Please ensure Javascript is enabled for purposes of website accessibility
Free Article Join Over 1 Million Premium Members And Get More In-Depth Stock Guidance and Research

T-Mobile and Sprint Are Fighting Tooth and Nail for Lower Wireless Prices

By Chris Neiger - Oct 21, 2014 at 6:43PM

You’re reading a free article with opinions that may differ from The Motley Fool’s Premium Investing Services. Become a Motley Fool member today to get instant access to our top analyst recommendations, in-depth research, investing resources, and more. Learn More

These two wireless carriers offer the lowest prices around, but Sprint proves cheap plans aren't enough.

In the wireless carrier industry, there's no shortage of deals to woo unhappy customers from their current providers. Lately, carriers are luring in customers with the best iPhone 6 pricing, doubling their data, and paying the most cash for early termination fees on competitors' networks.

But when it comes to the rock-bottom, lowest-priced plans, T-Mobile ( TMUS 2.54% ) and Sprint ( S ) are in a league of their own. This price war is indicative of the heightened competition between the two providers recently.

The cheapest prices around
Let's take a look at the three lowest individual smartphone plans from T-Mobile:


Talk & Text


500 MB (capped)



2 GB (capped)



1 GB high-speed (unlimited slow data)



Data source: T-Mobile. 

Let's look at those numbers again for moment. T-Mobile offers three individual smartphone plans for $50 or less. Sure, the data is capped at lower amounts than at AT&T and Verizon, but for budget-conscience customers, these are impressive deals. Plus, with a plethora of free Wi-Fi available, low data allotments may not be much of a factor for some customers.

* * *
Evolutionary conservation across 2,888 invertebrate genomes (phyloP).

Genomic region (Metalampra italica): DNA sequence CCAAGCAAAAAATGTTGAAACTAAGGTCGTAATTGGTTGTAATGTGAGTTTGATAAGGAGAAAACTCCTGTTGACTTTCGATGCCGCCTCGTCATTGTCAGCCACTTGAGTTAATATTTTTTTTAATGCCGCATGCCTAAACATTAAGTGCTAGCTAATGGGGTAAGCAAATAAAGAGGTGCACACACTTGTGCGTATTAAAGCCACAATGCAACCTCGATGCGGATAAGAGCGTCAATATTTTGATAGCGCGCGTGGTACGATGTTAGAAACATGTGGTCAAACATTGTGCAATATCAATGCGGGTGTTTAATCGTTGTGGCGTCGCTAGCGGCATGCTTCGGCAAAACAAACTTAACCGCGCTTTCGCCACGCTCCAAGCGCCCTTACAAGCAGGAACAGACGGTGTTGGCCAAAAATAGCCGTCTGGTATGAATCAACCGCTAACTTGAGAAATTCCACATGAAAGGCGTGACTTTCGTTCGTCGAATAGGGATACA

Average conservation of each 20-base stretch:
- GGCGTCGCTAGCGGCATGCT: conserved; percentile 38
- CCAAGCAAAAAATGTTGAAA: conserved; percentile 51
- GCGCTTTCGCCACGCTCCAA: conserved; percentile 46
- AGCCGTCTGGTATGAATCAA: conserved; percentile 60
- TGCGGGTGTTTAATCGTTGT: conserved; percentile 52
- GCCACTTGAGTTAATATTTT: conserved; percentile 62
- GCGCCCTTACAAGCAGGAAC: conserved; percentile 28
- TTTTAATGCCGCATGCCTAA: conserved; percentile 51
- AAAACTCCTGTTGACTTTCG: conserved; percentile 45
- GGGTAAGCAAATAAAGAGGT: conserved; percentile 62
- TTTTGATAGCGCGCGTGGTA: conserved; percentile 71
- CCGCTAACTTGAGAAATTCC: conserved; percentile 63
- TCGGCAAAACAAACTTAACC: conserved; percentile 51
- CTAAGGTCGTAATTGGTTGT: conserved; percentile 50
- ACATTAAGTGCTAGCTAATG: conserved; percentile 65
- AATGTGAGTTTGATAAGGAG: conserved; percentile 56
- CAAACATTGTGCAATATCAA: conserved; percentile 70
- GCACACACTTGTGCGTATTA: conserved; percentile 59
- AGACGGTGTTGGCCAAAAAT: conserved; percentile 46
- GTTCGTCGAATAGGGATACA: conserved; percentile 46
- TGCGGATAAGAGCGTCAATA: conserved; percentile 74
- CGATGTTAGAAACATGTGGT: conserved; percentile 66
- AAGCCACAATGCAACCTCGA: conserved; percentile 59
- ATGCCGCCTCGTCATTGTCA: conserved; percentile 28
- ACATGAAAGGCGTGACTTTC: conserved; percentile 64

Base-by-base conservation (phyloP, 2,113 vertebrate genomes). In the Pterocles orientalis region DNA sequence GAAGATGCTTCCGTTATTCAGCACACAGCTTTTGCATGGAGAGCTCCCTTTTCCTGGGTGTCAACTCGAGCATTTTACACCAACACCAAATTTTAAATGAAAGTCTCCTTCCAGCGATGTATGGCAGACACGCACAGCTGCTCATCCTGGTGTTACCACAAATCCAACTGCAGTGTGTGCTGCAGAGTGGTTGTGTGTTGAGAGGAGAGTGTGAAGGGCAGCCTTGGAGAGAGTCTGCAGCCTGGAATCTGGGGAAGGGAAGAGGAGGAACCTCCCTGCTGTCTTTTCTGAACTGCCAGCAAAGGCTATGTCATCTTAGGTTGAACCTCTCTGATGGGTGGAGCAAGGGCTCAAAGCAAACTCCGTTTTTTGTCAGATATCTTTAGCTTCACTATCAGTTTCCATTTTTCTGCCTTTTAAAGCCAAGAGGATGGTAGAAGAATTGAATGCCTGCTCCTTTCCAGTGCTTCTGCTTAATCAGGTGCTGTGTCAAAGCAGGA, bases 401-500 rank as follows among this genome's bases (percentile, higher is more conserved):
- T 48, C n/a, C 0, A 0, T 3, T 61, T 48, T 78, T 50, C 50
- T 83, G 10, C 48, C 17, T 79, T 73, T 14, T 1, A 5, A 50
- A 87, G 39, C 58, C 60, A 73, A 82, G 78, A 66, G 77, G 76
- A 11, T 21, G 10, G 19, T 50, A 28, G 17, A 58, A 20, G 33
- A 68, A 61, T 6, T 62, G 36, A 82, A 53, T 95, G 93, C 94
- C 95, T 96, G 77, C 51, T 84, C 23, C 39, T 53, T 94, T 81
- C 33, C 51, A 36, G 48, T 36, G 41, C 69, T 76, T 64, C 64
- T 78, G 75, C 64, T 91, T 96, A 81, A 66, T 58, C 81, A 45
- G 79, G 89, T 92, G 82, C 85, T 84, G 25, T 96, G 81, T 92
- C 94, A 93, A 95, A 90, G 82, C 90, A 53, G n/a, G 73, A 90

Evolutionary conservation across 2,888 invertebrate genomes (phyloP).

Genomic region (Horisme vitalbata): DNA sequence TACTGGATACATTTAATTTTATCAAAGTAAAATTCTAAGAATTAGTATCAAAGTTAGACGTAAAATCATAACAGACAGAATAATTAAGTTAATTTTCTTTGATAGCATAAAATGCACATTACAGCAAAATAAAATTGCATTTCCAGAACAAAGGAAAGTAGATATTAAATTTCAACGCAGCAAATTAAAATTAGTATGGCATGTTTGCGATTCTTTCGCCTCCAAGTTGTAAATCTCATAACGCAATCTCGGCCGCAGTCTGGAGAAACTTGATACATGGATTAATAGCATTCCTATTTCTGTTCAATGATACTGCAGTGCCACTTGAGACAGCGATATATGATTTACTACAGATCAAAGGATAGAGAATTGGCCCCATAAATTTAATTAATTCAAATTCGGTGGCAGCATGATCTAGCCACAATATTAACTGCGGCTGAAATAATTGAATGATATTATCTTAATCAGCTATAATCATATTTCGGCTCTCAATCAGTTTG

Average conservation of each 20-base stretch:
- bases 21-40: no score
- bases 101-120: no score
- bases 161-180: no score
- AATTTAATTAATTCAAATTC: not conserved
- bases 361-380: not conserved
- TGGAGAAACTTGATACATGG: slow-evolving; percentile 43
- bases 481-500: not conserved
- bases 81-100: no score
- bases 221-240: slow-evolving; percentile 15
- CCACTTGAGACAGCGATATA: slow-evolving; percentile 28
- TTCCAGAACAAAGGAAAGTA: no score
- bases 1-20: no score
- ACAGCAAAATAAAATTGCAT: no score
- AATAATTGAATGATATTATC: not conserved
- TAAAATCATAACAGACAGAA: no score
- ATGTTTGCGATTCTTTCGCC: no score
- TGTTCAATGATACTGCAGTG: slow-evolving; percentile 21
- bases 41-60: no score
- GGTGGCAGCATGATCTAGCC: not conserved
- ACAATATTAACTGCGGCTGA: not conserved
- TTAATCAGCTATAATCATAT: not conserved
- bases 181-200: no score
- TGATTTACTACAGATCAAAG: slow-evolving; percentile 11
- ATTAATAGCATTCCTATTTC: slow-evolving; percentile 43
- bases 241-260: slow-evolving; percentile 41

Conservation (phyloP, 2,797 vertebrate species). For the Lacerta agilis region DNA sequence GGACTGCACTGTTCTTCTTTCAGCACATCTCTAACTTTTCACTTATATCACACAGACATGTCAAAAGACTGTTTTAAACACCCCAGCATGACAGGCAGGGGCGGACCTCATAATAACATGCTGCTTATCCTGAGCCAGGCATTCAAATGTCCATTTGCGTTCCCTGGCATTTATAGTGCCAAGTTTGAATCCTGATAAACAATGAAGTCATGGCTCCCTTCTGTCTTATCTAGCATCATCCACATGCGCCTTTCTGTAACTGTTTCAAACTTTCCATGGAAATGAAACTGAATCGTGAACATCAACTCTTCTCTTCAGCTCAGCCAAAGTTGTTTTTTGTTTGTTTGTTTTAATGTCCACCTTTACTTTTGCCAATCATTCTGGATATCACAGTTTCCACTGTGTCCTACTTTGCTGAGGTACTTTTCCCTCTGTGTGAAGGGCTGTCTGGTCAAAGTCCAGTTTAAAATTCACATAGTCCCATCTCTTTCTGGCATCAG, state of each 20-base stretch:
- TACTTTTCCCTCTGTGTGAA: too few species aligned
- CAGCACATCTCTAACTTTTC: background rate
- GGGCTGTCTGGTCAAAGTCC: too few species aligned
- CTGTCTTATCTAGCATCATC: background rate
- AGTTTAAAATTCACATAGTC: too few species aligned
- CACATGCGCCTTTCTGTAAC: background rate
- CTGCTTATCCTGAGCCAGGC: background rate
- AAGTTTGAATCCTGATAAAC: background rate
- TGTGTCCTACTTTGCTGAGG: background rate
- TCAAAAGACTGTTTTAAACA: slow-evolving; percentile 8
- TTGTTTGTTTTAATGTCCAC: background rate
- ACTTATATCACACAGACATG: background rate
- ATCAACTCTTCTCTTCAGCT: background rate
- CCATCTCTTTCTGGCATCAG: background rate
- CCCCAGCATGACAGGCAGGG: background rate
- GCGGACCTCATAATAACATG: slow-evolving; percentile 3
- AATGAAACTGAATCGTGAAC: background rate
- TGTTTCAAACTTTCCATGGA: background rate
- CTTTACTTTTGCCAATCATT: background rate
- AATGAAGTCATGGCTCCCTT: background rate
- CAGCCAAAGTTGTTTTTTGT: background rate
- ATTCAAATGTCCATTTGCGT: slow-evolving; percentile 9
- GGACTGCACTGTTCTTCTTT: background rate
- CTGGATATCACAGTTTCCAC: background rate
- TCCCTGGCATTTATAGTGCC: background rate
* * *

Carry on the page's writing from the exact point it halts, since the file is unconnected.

Alright, now let's look at Sprint's lowest individual plans:


Talk & Text


(iPhone 6/6 Plus only)






Data source: Sprint. 

Sprint's marketing angle is in offering unlimited plans, so it's not exactly comparable to T-Mobile's plans. Still, you can get a great deal with Sprint starting at just $50 for an iPhone 6 or 6 Plus plan with unlimited data. Sprint's also competing heavily with AT&T and Verizon this month by doubling the amount of data users get on family plans.

The dark side of cheap pricing
Attracting new customers with low pricing is a great way to boost subscriber numbers, but it can also hurt revenue. For Sprint, the focus on family share plans and no contracts has pushed down the company's postpaid average revenue per user (ARPU) from $63.59 in fiscal Q1 2013 to $61.65 in fiscal Q1 2014. 

Sprint's hoping the ARPU decline is offset by subscribers signing up for its Easy Pay plan -- which should reduce equipment subsidies the company pays. In an SEC filing, Sprint said, "the combination of these two items is expected to have a net positive contribution to earnings." 

T-Mobile's faced declining ARPUs as well. In its most recent quarterly filing T-Mobile said, "Branded postpaid phone ARPU was negatively affected by the growth of our Value and Simple Choice ("Simple Choice") plans, which have lower monthly service charges compared to traditional bundled plans." 

More than just cost